Rolling Stone Encyclopedia of Rock &  Roll entry on The Supremes

Photo courtesy of Wikipedia which provides the following caption: “The Supremes: Diana Ross (right), Mary Wilson (center), Florence Ballard (left) performing ‘My World Is Empty Without You’ on The Ed Sullivan Show in 1966.”
Photo courtesy of Wikipedia which provides the following caption: “The Supremes: Diana Ross (right), Mary Wilson (center), Florence Ballard (left) performing ‘My World Is Empty Without You’ on The Ed Sullivan Show in 1966.”

As anyone who has anything to do with me knows, I have become obsessed with the future of Detroit since early October. I think about Detroit all the time. I worry about its future. I reminisce about its past.

I love Detroit.


Shortly after I left the U.S. Department of Labor as a political appointee to President Jimmy Carter, I spent a week in Detroit.

When I write about being a political appointee to the President of the United States, I am being accurate. Nevertheless, my importance in the political food chain was minimal. My title was Special Assistant to Deputy Secretary of Labor Robert J. Brown.

Secretary Brown was the best boss I ever had. Writing speeches for him was a joy. But I was at no point important in the larger scheme of things. The measure of my power: My title earned me the right to replace my government issued sofa, in my palatial office, with a custom made sofa.

I spent days looking at cloth samples asking advice on sofas. That was the extent of my political power.

Nevertheless, as a political appointee, my job required approval by the Senate of the United States. These days when senate confirmation issues are raised, the rancor in politically hostile D.C. had gotten to the point where confirming a speech writer of no special importance could be a problem today. In 1978, the human resources person at the Labor Department had me fill out the necessary paperwork. The following week I read in the Congressional Record my name, amidst a lot of other names, as having been confirmed by the senate. O tempora. O mores.



Details of my Detroit trip must come at another time. I was working for a week in Detroit as a contractor for an educational publisher. I stayed at Henry Ford II’s Renaissance Center, the controversial hotel plus which epitomized white corporate Detroit. These were executives, including African-Americans, who worked in the city and slept in the suburbs.

I spent days at the Downtown Detroit Chrysler automobile assembly plant which has since closed. The experience left me with a love for the Motor City, or Motown which is Detroit’s frequently used nickname. My experience with the African-American community of Detroit, a community that sleeps and votes within the city limits, is a fond memory.

My access to the United Automobile Workers Union (UAW) International Headquarters thrilled me. Each visit seemed an act of homage to the great labor leader Walter Reuther whom I greatly admired. Reuther’s power, generated by his ability to turn out the vote, led him to dominate Michigan politics. In the process, Walter Reuther created a university system, characterized by Anne Arbor, the envy of the academic world. Reuther also created a superb vocational training network emanating, as it were, from Detroit’s Wayne State University.

There is far too much to say here about the problems of today’s Detroit and the promise of tomorrow’s.

During this ongoing Detroit obsession which began in October and has not stopped, I have been listening to the music of the Supremes.

The Supremes remind me of the glory days of Detroit. May those days return even at only a fraction of the joy Detroit felt when it had an automobile industry. When I think about Detroit, the first thing that comes to mind is the Supremes singing their 1966 hit song: I hear a symphony.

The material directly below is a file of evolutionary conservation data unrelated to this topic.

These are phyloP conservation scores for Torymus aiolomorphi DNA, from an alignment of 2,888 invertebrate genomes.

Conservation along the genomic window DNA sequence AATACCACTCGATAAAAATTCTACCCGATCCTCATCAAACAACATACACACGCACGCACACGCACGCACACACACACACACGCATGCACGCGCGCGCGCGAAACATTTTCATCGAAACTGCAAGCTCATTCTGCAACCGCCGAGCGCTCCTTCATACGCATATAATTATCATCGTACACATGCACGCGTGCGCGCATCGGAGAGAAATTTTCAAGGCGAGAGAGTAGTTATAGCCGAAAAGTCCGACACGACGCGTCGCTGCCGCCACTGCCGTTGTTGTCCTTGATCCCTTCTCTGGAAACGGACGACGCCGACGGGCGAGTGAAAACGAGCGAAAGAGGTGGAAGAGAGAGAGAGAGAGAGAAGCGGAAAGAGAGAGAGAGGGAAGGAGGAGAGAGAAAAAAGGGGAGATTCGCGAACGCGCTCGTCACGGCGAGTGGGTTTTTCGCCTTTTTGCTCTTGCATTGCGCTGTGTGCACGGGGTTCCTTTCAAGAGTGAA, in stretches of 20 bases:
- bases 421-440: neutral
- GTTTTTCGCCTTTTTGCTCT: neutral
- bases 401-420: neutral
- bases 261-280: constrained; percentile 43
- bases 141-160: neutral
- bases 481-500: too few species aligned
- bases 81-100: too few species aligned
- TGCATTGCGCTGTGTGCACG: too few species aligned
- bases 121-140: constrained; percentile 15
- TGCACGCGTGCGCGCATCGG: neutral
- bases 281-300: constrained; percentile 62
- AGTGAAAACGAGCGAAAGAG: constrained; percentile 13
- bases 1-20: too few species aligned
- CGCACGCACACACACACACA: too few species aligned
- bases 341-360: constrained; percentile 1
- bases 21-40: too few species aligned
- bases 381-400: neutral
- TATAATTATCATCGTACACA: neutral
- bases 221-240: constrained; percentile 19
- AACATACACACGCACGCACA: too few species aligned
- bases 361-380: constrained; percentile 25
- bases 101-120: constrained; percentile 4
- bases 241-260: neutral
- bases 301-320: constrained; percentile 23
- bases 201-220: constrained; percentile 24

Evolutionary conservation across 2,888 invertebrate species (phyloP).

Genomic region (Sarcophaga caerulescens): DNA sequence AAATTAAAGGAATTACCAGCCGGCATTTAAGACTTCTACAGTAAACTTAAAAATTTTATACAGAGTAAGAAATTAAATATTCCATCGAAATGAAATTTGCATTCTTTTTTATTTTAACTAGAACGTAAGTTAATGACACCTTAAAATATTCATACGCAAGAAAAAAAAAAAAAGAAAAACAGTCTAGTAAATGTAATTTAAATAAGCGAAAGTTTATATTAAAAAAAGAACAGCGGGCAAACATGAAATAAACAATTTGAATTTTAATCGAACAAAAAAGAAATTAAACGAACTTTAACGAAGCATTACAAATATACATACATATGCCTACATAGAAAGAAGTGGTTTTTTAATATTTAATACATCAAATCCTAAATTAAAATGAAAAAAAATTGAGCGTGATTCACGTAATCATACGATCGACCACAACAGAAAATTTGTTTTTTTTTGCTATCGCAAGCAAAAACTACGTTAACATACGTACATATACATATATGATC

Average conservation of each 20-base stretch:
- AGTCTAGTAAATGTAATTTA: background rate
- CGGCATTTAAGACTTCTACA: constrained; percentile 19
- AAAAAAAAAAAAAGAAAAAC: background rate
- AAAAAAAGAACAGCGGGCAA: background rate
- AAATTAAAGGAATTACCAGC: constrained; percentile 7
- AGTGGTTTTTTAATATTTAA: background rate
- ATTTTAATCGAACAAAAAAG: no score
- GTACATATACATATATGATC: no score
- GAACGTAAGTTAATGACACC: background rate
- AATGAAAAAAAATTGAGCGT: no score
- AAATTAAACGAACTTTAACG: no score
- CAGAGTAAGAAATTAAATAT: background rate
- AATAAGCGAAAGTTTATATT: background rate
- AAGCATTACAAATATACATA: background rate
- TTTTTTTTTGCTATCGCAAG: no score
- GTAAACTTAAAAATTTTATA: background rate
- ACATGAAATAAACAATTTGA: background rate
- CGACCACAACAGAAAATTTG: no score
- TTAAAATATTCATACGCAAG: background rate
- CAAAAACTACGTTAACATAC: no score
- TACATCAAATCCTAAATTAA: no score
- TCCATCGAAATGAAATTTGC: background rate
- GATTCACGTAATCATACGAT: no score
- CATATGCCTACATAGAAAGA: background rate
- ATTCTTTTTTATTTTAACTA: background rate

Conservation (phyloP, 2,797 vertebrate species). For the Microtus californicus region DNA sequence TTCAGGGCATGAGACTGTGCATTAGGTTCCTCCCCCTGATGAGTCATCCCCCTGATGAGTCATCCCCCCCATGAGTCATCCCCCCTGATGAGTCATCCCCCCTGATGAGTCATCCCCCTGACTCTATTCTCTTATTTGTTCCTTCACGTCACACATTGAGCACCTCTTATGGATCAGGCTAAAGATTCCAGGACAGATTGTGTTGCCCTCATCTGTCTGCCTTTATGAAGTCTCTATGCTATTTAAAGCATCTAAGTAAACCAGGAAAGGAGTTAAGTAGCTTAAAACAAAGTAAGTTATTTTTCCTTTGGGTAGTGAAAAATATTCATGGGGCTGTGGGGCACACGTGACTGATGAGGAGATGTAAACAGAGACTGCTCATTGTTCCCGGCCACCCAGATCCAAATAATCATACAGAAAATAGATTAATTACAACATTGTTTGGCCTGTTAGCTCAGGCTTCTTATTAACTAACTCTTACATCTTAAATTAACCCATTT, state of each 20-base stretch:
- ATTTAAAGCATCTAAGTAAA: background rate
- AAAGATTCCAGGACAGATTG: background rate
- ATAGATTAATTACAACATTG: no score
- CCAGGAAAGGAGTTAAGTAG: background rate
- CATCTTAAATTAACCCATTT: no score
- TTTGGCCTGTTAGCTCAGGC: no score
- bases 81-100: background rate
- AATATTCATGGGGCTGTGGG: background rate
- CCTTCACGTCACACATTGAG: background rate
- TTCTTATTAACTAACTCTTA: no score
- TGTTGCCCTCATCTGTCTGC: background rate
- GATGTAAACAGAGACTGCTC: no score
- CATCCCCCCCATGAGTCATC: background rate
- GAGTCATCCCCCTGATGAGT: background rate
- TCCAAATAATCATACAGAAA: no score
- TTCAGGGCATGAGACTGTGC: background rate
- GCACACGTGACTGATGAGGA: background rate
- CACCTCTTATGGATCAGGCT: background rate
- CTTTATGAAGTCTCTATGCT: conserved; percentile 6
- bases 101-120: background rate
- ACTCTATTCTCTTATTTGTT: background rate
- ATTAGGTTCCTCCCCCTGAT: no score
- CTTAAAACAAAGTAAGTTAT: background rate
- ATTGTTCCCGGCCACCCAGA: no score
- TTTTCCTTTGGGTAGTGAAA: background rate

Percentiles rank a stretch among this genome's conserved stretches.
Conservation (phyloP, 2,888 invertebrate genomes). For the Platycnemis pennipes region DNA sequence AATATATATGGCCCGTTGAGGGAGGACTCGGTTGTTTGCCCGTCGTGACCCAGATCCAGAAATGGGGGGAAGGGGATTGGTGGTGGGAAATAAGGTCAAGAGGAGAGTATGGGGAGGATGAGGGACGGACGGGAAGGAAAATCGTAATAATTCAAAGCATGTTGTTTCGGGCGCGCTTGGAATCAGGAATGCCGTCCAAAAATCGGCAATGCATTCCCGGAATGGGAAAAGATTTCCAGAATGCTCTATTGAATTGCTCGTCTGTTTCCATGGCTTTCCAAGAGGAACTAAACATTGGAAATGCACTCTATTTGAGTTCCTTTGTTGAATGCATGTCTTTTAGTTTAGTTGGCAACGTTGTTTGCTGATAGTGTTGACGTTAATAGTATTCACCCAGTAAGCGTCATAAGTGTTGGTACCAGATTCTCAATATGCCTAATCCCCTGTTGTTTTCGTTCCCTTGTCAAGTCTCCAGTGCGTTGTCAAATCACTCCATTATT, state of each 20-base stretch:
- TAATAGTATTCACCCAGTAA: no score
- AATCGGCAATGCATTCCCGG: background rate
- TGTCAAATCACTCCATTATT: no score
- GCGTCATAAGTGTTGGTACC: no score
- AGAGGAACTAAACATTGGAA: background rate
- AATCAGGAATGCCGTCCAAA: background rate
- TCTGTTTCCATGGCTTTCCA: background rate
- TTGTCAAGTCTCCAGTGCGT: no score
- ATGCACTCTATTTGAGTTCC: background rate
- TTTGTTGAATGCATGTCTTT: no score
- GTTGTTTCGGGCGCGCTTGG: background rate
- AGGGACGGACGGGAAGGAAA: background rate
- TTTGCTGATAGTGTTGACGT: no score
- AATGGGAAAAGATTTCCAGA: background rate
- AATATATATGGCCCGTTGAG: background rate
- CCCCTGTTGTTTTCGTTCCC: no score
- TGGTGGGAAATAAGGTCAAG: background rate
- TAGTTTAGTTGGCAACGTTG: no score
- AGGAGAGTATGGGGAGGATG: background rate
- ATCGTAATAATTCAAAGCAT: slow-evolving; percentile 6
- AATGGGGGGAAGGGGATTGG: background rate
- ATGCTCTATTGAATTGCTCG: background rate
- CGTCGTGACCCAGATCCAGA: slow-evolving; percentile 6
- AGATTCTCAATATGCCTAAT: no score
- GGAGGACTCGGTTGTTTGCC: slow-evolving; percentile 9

Song accessible on You Tube at:


Whenever you’re near, I hear a symphony

A tender melody

Pulling me closer, closer to your arms

Then suddenly (I hear a symphony)

Ooh, your lips are touching mine

A feeling so divine

Till I leave the past behind

I’m lost in a world

Made for you and me

Song stanza courtesy:


“With 12#1 pop singles, numerous sold out concerts and regular television appearances, the Supremes were not only the most commercially successful female group of the Sixties but among the top five top/rock/soul acts of that decade. Diana Ross, Mary Williams, and Florence Ballard composed Motown’s flagship group. Barry Gordy Jr.’s black pop music crossover dream come true that paved the way from rock radio hits and packaged bus tours to Los Vegas showrooms and Royal Command Performances. At the height of the civil rights movement, they were also embraced by the world as symbols of black achievement. Fronted by Diana Ross during their peak years, they epitomized Holland-Dozier-Holland’s classic Motown sound and the label’s sophisticated style. Unlike other girl groups, the Supremes had a mature, glamorous demeanor that appealed equally to teens and adults. Versatile, and unique, the original Supremes were America sweet-hearts setting standards and records that no one has yet equaled.”

–from The New Rolling Stone Encyclopedia of Rock & Roll, published by Fireside Press, 1995. This is a superb book which will bring joy to anyone who purchases it.


How a 10 cent increase in the minimum wage put me on page one of the Centre Daily Times

Note: Sunday, September 9, 2012, State College, PA 5:57 PM, EDT.  My friend Philip Moery is fond of quoting William Faulkner’s observation, “The past is never dead.  It’s not even the past.” This observation became trenchant yesterday when I received a post from Scott W., who, like me, is a member of a lively discussion group on politics. Scott W. sent group members an article for comment entitled, “Why the Minimum Wage Doesn’t Explain Stagnant Wages.”

As it turns out, I have a part-time job at Penn State‘s virtual reality laboratory for the construction industry where I am paid a minimum wage out of funds provided by Experience Works,  a U.S. Department of Labor program for disabled and elderly individuals.

As my sister Sarah Schmerler points out, brevity is not my strong suit. I will delay additional comments on  the subject until you have the opportunity to read the story which appeared on page one–indeed the event taking place on a slow July news day, it was not only an above-the-fold front page story, it was the lead story in the Centre Daily Times published in State College PA. The occasion was the increase in July 2009 to $7.25 cents an hour. Reporter Nick Malawskey asked me how I felt about earning an additional 10 cents an hour. Below is the story as published.